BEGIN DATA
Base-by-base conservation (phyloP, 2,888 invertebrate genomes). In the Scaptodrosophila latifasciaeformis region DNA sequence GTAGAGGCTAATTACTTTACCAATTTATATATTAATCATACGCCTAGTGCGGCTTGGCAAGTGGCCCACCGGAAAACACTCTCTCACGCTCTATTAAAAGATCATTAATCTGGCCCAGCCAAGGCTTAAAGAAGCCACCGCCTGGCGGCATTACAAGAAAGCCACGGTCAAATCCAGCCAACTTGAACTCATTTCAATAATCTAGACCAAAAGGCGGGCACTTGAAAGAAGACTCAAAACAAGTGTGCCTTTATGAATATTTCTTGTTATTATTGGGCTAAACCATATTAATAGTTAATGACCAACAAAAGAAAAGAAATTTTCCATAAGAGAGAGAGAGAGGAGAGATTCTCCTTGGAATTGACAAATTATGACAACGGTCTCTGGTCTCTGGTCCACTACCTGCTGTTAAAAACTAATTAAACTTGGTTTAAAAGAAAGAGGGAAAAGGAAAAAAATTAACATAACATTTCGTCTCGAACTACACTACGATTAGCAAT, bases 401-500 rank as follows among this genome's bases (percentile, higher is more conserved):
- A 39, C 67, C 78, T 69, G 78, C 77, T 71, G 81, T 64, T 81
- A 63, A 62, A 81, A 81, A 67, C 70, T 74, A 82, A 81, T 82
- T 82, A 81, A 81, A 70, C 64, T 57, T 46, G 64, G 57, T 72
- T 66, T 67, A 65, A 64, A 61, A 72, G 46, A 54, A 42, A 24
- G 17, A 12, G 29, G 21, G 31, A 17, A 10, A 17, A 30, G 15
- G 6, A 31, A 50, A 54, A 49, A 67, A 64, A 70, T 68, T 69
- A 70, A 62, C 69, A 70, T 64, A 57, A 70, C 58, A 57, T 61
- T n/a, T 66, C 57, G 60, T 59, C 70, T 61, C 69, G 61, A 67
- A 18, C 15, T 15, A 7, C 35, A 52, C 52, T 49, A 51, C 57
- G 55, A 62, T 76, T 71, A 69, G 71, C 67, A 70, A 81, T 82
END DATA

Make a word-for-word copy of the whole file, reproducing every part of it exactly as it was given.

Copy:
Base-by-base conservation (phyloP, 2,888 invertebrate genomes). In the Scaptodrosophila latifasciaeformis region DNA sequence GTAGAGGCTAATTACTTTACCAATTTATATATTAATCATACGCCTAGTGCGGCTTGGCAAGTGGCCCACCGGAAAACACTCTCTCACGCTCTATTAAAAGATCATTAATCTGGCCCAGCCAAGGCTTAAAGAAGCCACCGCCTGGCGGCATTACAAGAAAGCCACGGTCAAATCCAGCCAACTTGAACTCATTTCAATAATCTAGACCAAAAGGCGGGCACTTGAAAGAAGACTCAAAACAAGTGTGCCTTTATGAATATTTCTTGTTATTATTGGGCTAAACCATATTAATAGTTAATGACCAACAAAAGAAAAGAAATTTTCCATAAGAGAGAGAGAGAGGAGAGATTCTCCTTGGAATTGACAAATTATGACAACGGTCTCTGGTCTCTGGTCCACTACCTGCTGTTAAAAACTAATTAAACTTGGTTTAAAAGAAAGAGGGAAAAGGAAAAAAATTAACATAACATTTCGTCTCGAACTACACTACGATTAGCAAT, bases 401-500 rank as follows among this genome's bases (percentile, higher is more conserved):
- A 39, C 67, C 78, T 69, G 78, C 77, T 71, G 81, T 64, T 81
- A 63, A 62, A 81, A 81, A 67, C 70, T 74, A 82, A 81, T 82
- T 82, A 81, A 81, A 70, C 64, T 57, T 46, G 64, G 57, T 72
- T 66, T 67, A 65, A 64, A 61, A 72, G 46, A 54, A 42, A 24
- G 17, A 12, G 29, G 21, G 31, A 17, A 10, A 17, A 30, G 15
- G 6, A 31, A 50, A 54, A 49, A 67, A 64, A 70, T 68, T 69
- A 70, A 62, C 69, A 70, T 64, A 57, A 70, C 58, A 57, T 61
- T n/a, T 66, C 57, G 60, T 59, C 70, T 61, C 69, G 61, A 67
- A 18, C 15, T 15, A 7, C 35, A 52, C 52, T 49, A 51, C 57
- G 55, A 62, T 76, T 71, A 69, G 71, C 67, A 70, A 81, T 82